College Kids: Home for the Holidays

Kids temporarily reentering the family after months of independence may bring home a new set of habits, even a radically different lifestyle. Here's how to minimize conflict and renew your relationship.
Don't recognize your own child? Here's what to do.

For some parents of college-age kids, holidays and other school breaks may seem less than joyful.

For example, the first time Eric came home to see his family during semester break from college, the once clean-cut kid was sporting slightly shaggy hair and an earring in his left ear. Unlike his former self, he also ate his parents out of house and home, seemed oblivious to helping around the house, and transformed his once-neat bedroom into a replica of his disheveled dorm room.

His parents felt as if they were living with a total stranger. While they had looked forward to his homecoming, their barely suppressed anger at his behavior began to get in the way of reestablishing a constructive relationship.

They finally sat down together, talked things through, and resolved the problem. If they had had more realistic expectations about what Eric would be like after spending some time learning to live on his own, the problems wouldn't have upended them quite so much, if at all.

Behavior of this sort is simply an expression of new-found independence and individuality. Although the youngster may appear inconsiderate, irresponsible, even rebellious, that isn't the intention. In the past, parents were there to establish and enforce expectations on a daily basis. Lacking that structure, the youngster's habits are likely to change.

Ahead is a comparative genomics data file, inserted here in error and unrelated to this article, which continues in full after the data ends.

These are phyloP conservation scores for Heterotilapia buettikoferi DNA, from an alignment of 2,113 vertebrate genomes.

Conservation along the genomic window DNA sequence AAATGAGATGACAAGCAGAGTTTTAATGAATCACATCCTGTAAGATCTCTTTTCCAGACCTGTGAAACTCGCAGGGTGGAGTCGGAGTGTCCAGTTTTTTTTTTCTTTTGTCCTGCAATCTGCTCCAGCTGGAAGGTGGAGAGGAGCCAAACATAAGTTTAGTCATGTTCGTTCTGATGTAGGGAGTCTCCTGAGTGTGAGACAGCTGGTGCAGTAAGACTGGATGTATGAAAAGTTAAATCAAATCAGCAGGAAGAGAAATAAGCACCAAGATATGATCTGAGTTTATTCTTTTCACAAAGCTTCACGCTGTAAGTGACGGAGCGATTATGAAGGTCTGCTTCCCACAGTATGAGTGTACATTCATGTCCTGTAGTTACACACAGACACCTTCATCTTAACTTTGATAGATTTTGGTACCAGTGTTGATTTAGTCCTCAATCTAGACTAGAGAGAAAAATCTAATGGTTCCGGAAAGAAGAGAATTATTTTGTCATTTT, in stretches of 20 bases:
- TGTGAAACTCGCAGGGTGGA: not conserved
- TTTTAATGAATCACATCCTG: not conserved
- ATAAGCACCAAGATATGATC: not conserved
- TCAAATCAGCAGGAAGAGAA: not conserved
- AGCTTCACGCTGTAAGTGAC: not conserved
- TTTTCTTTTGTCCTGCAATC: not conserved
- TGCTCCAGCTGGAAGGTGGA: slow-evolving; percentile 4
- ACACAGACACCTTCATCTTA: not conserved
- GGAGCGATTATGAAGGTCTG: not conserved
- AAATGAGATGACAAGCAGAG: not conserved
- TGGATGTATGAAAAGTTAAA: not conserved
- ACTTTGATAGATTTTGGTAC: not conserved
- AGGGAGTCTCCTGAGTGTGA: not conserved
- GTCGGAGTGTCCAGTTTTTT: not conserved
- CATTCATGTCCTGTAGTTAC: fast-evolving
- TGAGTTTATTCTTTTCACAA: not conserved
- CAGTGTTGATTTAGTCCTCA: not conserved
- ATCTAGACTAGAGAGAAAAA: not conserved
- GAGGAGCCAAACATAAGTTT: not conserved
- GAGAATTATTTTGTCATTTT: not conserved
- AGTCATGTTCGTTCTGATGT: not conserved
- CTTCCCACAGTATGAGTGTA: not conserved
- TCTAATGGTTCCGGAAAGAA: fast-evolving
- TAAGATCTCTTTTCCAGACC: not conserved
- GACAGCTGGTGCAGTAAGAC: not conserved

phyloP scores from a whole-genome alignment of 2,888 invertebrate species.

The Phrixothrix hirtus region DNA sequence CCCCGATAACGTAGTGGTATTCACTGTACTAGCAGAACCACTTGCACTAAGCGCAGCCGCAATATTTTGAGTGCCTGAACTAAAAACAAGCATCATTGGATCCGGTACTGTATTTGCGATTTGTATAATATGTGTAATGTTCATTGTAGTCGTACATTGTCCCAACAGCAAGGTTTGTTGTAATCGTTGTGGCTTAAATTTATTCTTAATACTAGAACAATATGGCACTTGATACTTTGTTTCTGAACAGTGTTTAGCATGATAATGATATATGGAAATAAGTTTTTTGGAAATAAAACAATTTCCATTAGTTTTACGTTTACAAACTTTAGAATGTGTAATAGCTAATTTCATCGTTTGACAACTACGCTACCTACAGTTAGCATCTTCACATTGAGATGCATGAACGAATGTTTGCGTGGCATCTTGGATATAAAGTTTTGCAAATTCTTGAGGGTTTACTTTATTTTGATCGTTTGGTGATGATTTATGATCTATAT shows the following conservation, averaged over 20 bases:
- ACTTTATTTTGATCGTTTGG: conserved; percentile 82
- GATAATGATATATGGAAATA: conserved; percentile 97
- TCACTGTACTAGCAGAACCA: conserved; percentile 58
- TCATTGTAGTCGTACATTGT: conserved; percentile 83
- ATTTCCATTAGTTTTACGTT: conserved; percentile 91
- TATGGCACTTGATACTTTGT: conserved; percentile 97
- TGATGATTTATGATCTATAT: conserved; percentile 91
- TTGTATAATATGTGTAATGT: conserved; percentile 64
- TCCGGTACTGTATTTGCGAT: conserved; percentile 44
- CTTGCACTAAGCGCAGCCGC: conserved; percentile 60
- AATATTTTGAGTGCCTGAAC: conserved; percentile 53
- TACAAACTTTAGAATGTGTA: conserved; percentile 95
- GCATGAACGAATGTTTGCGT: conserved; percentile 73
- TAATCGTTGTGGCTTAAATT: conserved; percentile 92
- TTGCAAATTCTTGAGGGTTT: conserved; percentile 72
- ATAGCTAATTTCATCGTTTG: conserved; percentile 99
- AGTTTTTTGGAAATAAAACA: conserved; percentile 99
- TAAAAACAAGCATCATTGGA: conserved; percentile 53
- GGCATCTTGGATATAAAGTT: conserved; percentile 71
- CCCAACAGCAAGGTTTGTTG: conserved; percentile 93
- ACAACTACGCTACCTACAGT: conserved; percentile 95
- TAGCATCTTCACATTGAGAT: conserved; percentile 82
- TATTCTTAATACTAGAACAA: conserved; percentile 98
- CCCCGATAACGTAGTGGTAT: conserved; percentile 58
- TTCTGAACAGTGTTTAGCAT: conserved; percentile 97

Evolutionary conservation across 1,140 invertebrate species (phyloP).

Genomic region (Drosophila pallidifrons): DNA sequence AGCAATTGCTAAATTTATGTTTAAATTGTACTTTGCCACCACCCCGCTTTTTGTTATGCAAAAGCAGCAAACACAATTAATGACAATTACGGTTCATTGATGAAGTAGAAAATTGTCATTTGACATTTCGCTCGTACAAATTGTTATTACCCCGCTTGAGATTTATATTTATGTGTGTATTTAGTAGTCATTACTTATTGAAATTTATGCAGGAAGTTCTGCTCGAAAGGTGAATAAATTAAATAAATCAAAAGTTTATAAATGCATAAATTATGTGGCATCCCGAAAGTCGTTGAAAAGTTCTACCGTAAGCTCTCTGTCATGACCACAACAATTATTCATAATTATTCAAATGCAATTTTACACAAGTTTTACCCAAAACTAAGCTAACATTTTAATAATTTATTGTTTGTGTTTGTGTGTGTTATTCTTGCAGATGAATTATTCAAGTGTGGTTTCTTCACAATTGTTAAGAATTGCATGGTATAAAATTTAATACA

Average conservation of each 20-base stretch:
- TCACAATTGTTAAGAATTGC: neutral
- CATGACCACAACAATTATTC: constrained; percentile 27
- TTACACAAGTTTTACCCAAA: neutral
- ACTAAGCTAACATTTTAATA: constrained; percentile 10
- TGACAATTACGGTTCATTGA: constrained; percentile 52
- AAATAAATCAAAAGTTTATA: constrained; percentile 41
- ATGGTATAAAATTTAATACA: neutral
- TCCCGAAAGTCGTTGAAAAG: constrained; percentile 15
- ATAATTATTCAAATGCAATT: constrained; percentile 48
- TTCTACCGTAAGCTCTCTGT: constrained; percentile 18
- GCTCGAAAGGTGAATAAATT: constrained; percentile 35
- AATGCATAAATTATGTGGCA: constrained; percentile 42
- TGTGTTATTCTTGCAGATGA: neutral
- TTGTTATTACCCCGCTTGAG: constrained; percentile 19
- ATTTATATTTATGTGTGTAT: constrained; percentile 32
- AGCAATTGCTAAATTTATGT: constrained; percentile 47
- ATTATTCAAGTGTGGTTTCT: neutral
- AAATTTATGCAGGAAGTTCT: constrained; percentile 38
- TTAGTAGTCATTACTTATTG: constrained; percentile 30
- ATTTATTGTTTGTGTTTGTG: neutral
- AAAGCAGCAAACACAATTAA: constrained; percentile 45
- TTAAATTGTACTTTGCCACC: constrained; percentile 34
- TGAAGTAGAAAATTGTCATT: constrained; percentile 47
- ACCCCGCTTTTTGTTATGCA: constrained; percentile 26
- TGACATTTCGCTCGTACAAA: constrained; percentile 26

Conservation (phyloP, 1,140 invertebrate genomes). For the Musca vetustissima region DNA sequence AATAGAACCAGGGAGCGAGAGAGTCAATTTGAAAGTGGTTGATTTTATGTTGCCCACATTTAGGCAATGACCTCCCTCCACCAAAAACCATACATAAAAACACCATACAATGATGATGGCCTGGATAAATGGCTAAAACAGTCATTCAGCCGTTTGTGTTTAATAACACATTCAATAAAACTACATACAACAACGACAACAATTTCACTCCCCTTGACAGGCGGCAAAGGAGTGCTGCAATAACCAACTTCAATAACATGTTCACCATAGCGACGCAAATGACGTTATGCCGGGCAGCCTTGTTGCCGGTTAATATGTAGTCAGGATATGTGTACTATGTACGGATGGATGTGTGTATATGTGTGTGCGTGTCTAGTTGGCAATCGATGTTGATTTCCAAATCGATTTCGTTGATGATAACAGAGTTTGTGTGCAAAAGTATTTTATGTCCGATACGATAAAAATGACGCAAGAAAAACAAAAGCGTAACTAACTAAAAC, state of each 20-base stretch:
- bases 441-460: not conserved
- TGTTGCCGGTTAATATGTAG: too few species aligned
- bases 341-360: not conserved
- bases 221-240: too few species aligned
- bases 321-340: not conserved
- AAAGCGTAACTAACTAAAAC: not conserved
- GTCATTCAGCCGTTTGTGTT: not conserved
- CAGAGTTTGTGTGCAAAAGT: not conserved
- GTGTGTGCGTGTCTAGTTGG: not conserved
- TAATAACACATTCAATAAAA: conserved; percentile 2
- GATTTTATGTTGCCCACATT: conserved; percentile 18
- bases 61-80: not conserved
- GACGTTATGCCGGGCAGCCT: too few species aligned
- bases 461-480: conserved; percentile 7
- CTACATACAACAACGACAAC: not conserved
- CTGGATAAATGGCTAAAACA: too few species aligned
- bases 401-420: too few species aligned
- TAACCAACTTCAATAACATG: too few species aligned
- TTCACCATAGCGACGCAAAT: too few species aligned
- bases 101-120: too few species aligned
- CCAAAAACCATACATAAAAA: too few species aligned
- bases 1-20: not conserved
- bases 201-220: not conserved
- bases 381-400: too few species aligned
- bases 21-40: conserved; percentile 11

Based on experiences of numerous parents of college-age kids, the following pages describe several problems typical of homecomings of this sort, and give suggestions for dealing with them.

Problem: The child often resists attending family functions and the like.

Solution: The basic issue here, from your college kid's point of view, is "Who controls my life?"

A power struggle won't accomplish anything, so you might say, "Over the next few weeks, we've planned these family events (offer a list). Let us know which of those you want to attend and which you'd rather not." If there are logistical deadlines, let her know. This expression of respect will go much further than simply expecting her to "come around" or nagging her to attend "because you want her to."

It may seem strange to you that your child would travel a long way from college just to stay at home and not be with family, but it may be an important way of expressing her independence as well as testing out the boundaries of her ongoing relationship with you.

Problem: The youngster seems unmindful of the fact that he or she is still a member of a family. The child comes and goes at all hours, messes up rooms, and may even expect to be catered to.

Solution: Be proactive. Try to anticipate the reentry problems and do something about them before they occur. Shortly after the youngster arrives home, call a family conference. Put your concerns and expectations on the table, invite discussion, and reach a compromise. Ask, "What do you think is reasonable for us to expect of you while you're home?" A child of this age is more likely to cooperate when responsibilities are self-defined rather than imposed.

Don't insist, for example, that the child's bedroom be kept neat, and that he or she always clean up messes made in the kitchen. Instead, try to realize that your collegian will probably be more cooperative about common areas like the kitchen if you agree that the bedroom is his or her business, not yours.


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